The conference, Hindu Religion in Australia – Its Roots and Growth, is the domain of academia and one must first answer why non-academics are stepping into an essentially academic domain.
In his preface to the third edition of A Survey of Hinduism, Klaus K. Klostermaier writes,
“It was especially gratifying for me to see it appreciated by Hindu students and scholars—a token for the fulfilment of my ambition to present Hinduism in such a way that Hindus would recognise their own traditions in it.”
A wonderful sentiment, especially since in most of the books on Hinduism by Western scholars, Hindus themselves don’t recognise that it is about them!
In this survey, the second chapter of the Gita is claimed as its essence. The orthodox Hindu view is that it’s the fifteenth chapter. This is an example of how even this sympathetic 700-page page survey falls short of capturing the Hindu religion, albeit not by much.
The story when it comes to academia, Indology and its view on Vedas and the “pre-historic” speculations about Hindus, borders on disbelief. A majority academic position is that scholars like Sayanacharya and Dayananda Saraswati were ignorant of the modern “scientific” philological tools. We should throw their commentaries overboard and let the philological analysis only tell us about Vedas.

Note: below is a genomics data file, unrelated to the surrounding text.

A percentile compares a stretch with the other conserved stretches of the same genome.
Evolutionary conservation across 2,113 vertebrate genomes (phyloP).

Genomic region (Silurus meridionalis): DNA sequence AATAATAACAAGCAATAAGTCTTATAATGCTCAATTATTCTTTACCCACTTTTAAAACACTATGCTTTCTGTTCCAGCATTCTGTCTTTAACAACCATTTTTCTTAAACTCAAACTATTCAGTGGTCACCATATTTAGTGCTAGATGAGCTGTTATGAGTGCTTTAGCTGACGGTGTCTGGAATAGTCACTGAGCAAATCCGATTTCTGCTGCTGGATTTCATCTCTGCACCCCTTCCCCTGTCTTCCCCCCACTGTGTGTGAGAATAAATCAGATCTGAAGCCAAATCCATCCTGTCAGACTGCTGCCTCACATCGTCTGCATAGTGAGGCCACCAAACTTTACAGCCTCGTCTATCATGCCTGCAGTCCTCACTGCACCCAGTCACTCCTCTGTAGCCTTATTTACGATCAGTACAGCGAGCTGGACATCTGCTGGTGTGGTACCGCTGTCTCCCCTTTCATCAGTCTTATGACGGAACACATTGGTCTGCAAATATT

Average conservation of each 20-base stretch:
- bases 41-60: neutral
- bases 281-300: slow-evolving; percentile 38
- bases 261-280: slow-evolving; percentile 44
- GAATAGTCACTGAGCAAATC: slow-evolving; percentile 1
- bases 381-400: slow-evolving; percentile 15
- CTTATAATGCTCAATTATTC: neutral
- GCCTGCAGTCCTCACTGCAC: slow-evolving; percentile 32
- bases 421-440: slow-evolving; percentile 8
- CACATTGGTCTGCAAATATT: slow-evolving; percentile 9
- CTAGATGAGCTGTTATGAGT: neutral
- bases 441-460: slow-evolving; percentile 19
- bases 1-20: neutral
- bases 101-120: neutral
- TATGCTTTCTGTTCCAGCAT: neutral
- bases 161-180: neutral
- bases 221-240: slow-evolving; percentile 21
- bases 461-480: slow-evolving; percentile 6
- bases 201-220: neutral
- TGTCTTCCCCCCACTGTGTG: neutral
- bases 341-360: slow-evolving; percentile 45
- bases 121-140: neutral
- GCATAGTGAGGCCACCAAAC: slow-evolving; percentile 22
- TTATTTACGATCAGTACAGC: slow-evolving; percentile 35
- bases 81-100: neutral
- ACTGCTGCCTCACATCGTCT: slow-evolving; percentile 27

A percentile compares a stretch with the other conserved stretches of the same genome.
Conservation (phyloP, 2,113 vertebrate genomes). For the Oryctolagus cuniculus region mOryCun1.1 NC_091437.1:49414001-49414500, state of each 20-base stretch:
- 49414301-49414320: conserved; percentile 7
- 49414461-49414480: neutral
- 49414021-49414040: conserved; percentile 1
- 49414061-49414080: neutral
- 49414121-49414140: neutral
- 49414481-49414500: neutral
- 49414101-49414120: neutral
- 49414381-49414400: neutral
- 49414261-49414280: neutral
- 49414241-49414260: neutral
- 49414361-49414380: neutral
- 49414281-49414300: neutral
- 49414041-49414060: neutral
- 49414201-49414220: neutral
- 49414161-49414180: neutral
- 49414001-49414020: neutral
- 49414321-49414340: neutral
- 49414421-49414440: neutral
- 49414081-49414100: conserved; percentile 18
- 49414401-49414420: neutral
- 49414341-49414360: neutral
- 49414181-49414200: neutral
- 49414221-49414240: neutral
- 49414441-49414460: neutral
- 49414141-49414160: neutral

The less said about the Aryan Invasion theory the better. If one doesn’t support both these theories, it is impossible to get published in peer-reviewed journals or get a good publisher for your books. Subconsciously we all feel that a book published by Penguin or Oxford Press is much more valuable than that published by Garuda Press. These attitudes have been impressed upon our minds with careful strategies, least of all the veneration for the English language. The absence of any counter view in the peer-reviewed journals is adduced as the final proof that no counter view is valid.
The story of the media is even fantastic. The international left network and its media fronts cannot write about Hindus without derogatory mention of the caste system, utter misuse of Hindu icons or finding only erotica in it, horror and ridicule of cow worship, insistence on uprooting yoga from its Hindu roots.
These are just a few horrors that one is sure to find in any news story about India. The scattered but influential right media with its think tanks shamelessly promotes their ideology at the expense of the Hindus using the fodder provided by the left.
What must then a Hindu do? What must a Hindu think, who has an unshakable faith in their received knowledge to get a vision of God? How must Hindus in Australia pass their beliefs to their children, who know only English and learn everything about their religion in English? What misery must a Hindu feel when their Deities are “proved” by learned scholars to be erotic symbols?
An easy way for Hindus is to shut out the academia, the media, the think tanks, and all those silent attacks to which they cannot respond. Subscribe to the popular notion of the subjective versus objective; intuitive versus rational divide, ignore the objective and real, and pursue the intuitive and subjective. Subscribe to the “multicultural” notion and develop its unique religion as perhaps done in Fiji, the Caribbean, and South America. This will be a big mistake.